At the Governor’s budget veto briefing, her Deputy Chief of Staff was tasked with explaining to the members of the legislature why the Governor vetoed roughly $105 million from the $5.8 billion General Fund budget and the entire $107 million Capital Reserve Appropriations bill.
In her veto message, the Governor said that the new state budget should not exceed population growth plus the Consumer Price Index (CPI) over last year’s budget. That formula would allow a growth of 4.83 percent in this budget. According to the Governor’s vetoes, the General Assembly was $75,640,905 over the constraints of her cap.
While the precise details and rationale of the Governor’s math is unclear, it is certain that the Governor included the one-time $146 million that is directed to begin pay-off of the Federal Unemployment Insurance loan in her calculations to allege that the General Assembly overspent by exceeding her cap. This loan payment/tax cut will help SC businesses avoid an additional burden in FUTA taxes and represents a 24 percent reduction in business’ unemployment tax liability.
Many legislators questioned the logic of defining paying down debt as “spending.”
If the budget as passed by the General Assembly were to be analyzed apples to apples with last year’s budget, the growth in spending over last year’s budget is only 2.18 percent -- far below the Governor’s 4.83 percent desired cap. Even if the Governor’s numbers are used without question, backing out the unemployment loan payment would put the budget $71 million under the governor’s cap. Furthermore, if all allocations that can be argued are not “spending” or “growing government” are not included, the growth rate for the budget would be even less than 2.18 percent. (Within the budget, there are hundreds of millions of dollars in reserve fund allocations and general obligation bond payments.)
In lean budget times like these when agencies, higher education institutions, programs for the poor, and local governments are still enduring cuts from the state, it is hard to understand why the executive and legislative branches can’t agree on what counts for what. Once again the Republican Governor and the Republican-controlled General Assembly disagree over how to spin the state’s spending. This is beginning to have a distinct Sanford-era refrain.
The Governor and legislators split again when it came to funding SCETV and the SC Arts Commission. Shortly after taking office, Governor Haley declared that there should be no state funding for either of these agencies. Legislators, who had worked with the Governor’s Office on a compromise for SCETV, felt betrayed when the Governor vetoed the compromise. With tremendous statewide support for the work and economic benefit that these educational and cultural organizations provide for our state, the legislature overwhelmingly overrode these vetoes. In the process, ETV received a lot of positive attention for its roles in K-12 Education, law enforcement training, emergency services, and transparency in government.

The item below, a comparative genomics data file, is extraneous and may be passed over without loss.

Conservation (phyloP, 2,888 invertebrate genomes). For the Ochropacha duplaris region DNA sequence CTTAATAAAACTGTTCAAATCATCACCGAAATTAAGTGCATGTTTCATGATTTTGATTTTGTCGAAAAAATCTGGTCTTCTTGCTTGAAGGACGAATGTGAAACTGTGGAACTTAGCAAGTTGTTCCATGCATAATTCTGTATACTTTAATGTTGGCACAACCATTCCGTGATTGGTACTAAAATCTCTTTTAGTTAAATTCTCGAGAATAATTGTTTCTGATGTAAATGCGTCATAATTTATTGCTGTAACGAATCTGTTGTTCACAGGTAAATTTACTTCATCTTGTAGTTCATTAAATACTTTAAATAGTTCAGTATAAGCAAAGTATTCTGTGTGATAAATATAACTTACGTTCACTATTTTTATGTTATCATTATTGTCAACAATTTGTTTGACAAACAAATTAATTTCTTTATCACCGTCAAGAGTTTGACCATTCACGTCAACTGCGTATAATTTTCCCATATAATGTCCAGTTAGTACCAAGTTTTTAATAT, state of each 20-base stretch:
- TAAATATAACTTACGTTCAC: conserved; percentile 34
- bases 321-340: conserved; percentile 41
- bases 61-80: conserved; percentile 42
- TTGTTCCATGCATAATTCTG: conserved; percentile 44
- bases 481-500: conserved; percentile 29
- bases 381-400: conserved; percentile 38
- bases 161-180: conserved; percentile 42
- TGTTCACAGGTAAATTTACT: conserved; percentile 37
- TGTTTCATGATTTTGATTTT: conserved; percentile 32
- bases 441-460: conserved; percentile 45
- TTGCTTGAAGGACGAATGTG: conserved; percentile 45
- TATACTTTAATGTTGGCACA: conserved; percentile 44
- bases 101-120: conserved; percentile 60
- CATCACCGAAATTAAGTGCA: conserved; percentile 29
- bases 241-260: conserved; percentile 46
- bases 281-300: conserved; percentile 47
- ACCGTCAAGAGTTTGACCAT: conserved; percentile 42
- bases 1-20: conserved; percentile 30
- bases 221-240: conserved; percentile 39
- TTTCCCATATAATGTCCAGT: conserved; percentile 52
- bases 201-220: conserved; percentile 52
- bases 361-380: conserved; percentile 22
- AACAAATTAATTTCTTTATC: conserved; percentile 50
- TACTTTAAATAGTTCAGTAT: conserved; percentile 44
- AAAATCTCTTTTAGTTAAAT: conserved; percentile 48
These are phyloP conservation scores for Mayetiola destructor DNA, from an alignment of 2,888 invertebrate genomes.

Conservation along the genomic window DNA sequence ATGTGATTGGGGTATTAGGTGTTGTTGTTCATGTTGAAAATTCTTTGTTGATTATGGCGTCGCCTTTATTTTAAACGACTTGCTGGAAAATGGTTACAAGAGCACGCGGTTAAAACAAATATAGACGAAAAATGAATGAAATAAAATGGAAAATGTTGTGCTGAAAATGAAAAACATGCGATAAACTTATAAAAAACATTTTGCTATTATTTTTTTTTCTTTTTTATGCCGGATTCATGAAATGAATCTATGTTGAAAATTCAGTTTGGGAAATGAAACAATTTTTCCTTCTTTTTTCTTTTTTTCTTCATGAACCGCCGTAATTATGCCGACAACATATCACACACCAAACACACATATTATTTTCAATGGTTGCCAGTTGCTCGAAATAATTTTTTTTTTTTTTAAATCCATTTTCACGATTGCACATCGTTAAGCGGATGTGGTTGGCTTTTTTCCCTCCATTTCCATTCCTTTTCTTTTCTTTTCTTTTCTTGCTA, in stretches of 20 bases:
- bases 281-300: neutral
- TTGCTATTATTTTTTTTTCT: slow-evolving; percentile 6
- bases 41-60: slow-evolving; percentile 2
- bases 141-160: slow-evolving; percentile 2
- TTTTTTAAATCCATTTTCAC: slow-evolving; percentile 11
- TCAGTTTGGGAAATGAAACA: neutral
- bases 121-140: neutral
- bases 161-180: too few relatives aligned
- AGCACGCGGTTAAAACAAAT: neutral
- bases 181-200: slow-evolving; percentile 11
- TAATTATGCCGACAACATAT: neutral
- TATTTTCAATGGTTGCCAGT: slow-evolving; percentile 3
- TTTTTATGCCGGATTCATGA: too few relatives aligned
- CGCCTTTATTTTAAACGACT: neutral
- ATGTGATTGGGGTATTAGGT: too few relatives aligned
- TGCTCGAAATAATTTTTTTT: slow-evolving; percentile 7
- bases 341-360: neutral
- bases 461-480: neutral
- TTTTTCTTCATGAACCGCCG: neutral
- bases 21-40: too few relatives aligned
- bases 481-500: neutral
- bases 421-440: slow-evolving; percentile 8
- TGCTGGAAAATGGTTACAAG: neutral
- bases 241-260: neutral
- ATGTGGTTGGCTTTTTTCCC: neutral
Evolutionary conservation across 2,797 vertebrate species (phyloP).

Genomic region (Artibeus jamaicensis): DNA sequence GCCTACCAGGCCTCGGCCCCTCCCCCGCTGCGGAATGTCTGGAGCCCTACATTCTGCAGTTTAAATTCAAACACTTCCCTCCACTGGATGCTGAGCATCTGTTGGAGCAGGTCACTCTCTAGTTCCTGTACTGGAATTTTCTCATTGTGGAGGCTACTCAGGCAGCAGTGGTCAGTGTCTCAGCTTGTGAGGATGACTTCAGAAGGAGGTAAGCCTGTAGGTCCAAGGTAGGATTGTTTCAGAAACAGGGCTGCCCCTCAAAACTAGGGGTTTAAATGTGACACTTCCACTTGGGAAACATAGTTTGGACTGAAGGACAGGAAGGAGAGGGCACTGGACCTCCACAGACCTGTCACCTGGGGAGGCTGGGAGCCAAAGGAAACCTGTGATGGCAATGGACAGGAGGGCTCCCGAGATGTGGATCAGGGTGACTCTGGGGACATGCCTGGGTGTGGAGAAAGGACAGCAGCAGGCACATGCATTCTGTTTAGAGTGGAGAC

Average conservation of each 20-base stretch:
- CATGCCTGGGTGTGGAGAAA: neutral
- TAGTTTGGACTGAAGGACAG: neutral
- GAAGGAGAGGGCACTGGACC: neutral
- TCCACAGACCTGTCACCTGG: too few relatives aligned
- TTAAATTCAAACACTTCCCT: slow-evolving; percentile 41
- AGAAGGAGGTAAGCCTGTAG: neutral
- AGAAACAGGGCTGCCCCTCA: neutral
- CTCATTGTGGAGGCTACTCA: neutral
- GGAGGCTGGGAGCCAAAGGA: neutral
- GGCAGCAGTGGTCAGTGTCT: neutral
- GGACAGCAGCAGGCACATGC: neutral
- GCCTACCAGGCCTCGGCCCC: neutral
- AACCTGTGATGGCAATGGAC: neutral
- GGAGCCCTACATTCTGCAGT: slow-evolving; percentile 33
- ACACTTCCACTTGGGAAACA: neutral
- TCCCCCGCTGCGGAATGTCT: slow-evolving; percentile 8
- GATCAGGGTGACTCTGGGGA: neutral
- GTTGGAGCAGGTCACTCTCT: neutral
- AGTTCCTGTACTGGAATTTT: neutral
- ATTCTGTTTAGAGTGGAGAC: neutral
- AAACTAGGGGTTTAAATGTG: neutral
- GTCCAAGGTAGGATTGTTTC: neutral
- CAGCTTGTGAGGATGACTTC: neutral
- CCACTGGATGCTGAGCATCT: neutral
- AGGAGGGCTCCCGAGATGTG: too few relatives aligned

Despite the Governor’s veto, legislators stuck by their commitment to increase education funding with some additional revenues that came in above projections. An additional $56 million was added to per-pupil spending which will increase the base student cost to $1,880. This is $92 more per student than the original House-passed budget back in March. While it’s great that we could increase the base student cost a little more, we are still allocating over $800 less per student than our state funding formula mandates.
Overall, the General Assembly sustained nine of the Governor’s 34 vetoes on the general fund appropriations bill reducing the budget by $508,000.
The General Assembly also overrode the veto of the Capital Reserve Appropriations bill. It included one-time funding for economic development and training schools for companies, deferred maintenance for higher education and veterans nursing homes, law enforcement equipment, and statewide implementation of electronic filing for our court system.
Notwithstanding the Governor’s complaints to the contrary, the General Assembly passed a budget that is below the purported spending cap. However, in spite of all the talk about spending caps, there has not been much discussion about whether the budget is meeting the needs of the state, specifically the needs of education, infrastructure, and law enforcement.